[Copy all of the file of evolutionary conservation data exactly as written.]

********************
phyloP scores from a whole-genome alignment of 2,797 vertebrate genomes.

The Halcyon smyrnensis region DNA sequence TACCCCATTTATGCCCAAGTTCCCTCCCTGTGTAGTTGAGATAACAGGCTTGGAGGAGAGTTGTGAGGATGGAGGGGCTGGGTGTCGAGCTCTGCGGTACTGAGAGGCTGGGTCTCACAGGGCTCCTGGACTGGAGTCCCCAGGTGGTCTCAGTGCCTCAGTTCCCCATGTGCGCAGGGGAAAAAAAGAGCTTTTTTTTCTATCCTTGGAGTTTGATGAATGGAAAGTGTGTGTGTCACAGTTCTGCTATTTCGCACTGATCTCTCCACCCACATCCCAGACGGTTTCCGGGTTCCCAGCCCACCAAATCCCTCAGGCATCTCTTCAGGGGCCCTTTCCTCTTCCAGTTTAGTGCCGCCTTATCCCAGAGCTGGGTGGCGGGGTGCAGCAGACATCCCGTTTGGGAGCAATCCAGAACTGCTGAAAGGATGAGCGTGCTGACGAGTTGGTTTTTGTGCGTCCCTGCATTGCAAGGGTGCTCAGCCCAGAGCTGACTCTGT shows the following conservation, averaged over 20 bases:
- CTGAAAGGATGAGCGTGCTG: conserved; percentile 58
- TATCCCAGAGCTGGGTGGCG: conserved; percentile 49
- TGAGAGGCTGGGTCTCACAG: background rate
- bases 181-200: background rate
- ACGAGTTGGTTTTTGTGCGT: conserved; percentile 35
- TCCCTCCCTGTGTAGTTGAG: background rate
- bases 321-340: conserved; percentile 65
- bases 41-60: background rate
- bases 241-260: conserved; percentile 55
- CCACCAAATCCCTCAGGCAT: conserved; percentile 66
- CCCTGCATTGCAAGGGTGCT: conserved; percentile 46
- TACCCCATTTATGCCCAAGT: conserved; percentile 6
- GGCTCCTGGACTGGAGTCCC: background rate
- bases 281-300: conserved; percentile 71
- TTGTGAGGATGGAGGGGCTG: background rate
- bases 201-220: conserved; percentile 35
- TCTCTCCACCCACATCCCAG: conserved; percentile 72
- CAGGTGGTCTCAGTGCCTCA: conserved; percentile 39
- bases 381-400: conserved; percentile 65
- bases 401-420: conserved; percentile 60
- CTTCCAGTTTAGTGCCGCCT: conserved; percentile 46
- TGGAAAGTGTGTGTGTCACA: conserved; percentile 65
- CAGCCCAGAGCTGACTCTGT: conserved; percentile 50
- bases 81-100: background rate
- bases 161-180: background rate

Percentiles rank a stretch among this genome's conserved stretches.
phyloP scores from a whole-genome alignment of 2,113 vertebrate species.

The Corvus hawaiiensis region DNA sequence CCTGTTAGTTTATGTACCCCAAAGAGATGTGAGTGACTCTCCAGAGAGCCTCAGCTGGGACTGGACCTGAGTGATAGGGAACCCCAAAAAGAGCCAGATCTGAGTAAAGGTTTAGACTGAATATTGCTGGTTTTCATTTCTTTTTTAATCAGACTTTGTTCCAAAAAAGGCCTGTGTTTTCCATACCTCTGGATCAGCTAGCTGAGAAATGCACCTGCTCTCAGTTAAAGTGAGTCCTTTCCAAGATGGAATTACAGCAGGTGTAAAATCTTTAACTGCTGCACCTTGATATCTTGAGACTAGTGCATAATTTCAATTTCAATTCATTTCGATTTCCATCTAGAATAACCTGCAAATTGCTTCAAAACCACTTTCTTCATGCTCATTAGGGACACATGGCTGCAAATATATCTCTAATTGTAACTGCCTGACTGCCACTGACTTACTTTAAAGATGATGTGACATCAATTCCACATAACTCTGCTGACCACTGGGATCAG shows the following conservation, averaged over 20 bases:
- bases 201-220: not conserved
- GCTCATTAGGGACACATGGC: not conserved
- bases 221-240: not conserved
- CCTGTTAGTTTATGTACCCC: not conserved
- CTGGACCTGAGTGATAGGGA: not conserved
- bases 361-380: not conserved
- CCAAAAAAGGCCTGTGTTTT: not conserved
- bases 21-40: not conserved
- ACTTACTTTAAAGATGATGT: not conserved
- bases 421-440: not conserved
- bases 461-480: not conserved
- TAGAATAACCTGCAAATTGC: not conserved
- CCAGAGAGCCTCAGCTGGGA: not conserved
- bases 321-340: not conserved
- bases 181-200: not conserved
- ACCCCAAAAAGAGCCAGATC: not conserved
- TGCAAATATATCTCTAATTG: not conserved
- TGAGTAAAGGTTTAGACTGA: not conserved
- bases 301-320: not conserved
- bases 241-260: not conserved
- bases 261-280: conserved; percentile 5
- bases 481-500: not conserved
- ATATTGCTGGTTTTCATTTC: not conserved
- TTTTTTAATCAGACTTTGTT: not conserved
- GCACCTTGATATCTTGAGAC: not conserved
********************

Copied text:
phyloP scores from a whole-genome alignment of 2,797 vertebrate genomes.

The Halcyon smyrnensis region DNA sequence TACCCCATTTATGCCCAAGTTCCCTCCCTGTGTAGTTGAGATAACAGGCTTGGAGGAGAGTTGTGAGGATGGAGGGGCTGGGTGTCGAGCTCTGCGGTACTGAGAGGCTGGGTCTCACAGGGCTCCTGGACTGGAGTCCCCAGGTGGTCTCAGTGCCTCAGTTCCCCATGTGCGCAGGGGAAAAAAAGAGCTTTTTTTTCTATCCTTGGAGTTTGATGAATGGAAAGTGTGTGTGTCACAGTTCTGCTATTTCGCACTGATCTCTCCACCCACATCCCAGACGGTTTCCGGGTTCCCAGCCCACCAAATCCCTCAGGCATCTCTTCAGGGGCCCTTTCCTCTTCCAGTTTAGTGCCGCCTTATCCCAGAGCTGGGTGGCGGGGTGCAGCAGACATCCCGTTTGGGAGCAATCCAGAACTGCTGAAAGGATGAGCGTGCTGACGAGTTGGTTTTTGTGCGTCCCTGCATTGCAAGGGTGCTCAGCCCAGAGCTGACTCTGT shows the following conservation, averaged over 20 bases:
- CTGAAAGGATGAGCGTGCTG: conserved; percentile 58
- TATCCCAGAGCTGGGTGGCG: conserved; percentile 49
- TGAGAGGCTGGGTCTCACAG: background rate
- bases 181-200: background rate
- ACGAGTTGGTTTTTGTGCGT: conserved; percentile 35
- TCCCTCCCTGTGTAGTTGAG: background rate
- bases 321-340: conserved; percentile 65
- bases 41-60: background rate
- bases 241-260: conserved; percentile 55
- CCACCAAATCCCTCAGGCAT: conserved; percentile 66
- CCCTGCATTGCAAGGGTGCT: conserved; percentile 46
- TACCCCATTTATGCCCAAGT: conserved; percentile 6
- GGCTCCTGGACTGGAGTCCC: background rate
- bases 281-300: conserved; percentile 71
- TTGTGAGGATGGAGGGGCTG: background rate
- bases 201-220: conserved; percentile 35
- TCTCTCCACCCACATCCCAG: conserved; percentile 72
- CAGGTGGTCTCAGTGCCTCA: conserved; percentile 39
- bases 381-400: conserved; percentile 65
- bases 401-420: conserved; percentile 60
- CTTCCAGTTTAGTGCCGCCT: conserved; percentile 46
- TGGAAAGTGTGTGTGTCACA: conserved; percentile 65
- CAGCCCAGAGCTGACTCTGT: conserved; percentile 50
- bases 81-100: background rate
- bases 161-180: background rate

Percentiles rank a stretch among this genome's conserved stretches.
phyloP scores from a whole-genome alignment of 2,113 vertebrate species.

The Corvus hawaiiensis region DNA sequence CCTGTTAGTTTATGTACCCCAAAGAGATGTGAGTGACTCTCCAGAGAGCCTCAGCTGGGACTGGACCTGAGTGATAGGGAACCCCAAAAAGAGCCAGATCTGAGTAAAGGTTTAGACTGAATATTGCTGGTTTTCATTTCTTTTTTAATCAGACTTTGTTCCAAAAAAGGCCTGTGTTTTCCATACCTCTGGATCAGCTAGCTGAGAAATGCACCTGCTCTCAGTTAAAGTGAGTCCTTTCCAAGATGGAATTACAGCAGGTGTAAAATCTTTAACTGCTGCACCTTGATATCTTGAGACTAGTGCATAATTTCAATTTCAATTCATTTCGATTTCCATCTAGAATAACCTGCAAATTGCTTCAAAACCACTTTCTTCATGCTCATTAGGGACACATGGCTGCAAATATATCTCTAATTGTAACTGCCTGACTGCCACTGACTTACTTTAAAGATGATGTGACATCAATTCCACATAACTCTGCTGACCACTGGGATCAG shows the following conservation, averaged over 20 bases:
- bases 201-220: not conserved
- GCTCATTAGGGACACATGGC: not conserved
- bases 221-240: not conserved
- CCTGTTAGTTTATGTACCCC: not conserved
- CTGGACCTGAGTGATAGGGA: not conserved
- bases 361-380: not conserved
- CCAAAAAAGGCCTGTGTTTT: not conserved
- bases 21-40: not conserved
- ACTTACTTTAAAGATGATGT: not conserved
- bases 421-440: not conserved
- bases 461-480: not conserved
- TAGAATAACCTGCAAATTGC: not conserved
- CCAGAGAGCCTCAGCTGGGA: not conserved
- bases 321-340: not conserved
- bases 181-200: not conserved
- ACCCCAAAAAGAGCCAGATC: not conserved
- TGCAAATATATCTCTAATTG: not conserved
- TGAGTAAAGGTTTAGACTGA: not conserved
- bases 301-320: not conserved
- bases 241-260: not conserved
- bases 261-280: conserved; percentile 5
- bases 481-500: not conserved
- ATATTGCTGGTTTTCATTTC: not conserved
- TTTTTTAATCAGACTTTGTT: not conserved
- GCACCTTGATATCTTGAGAC: not conserved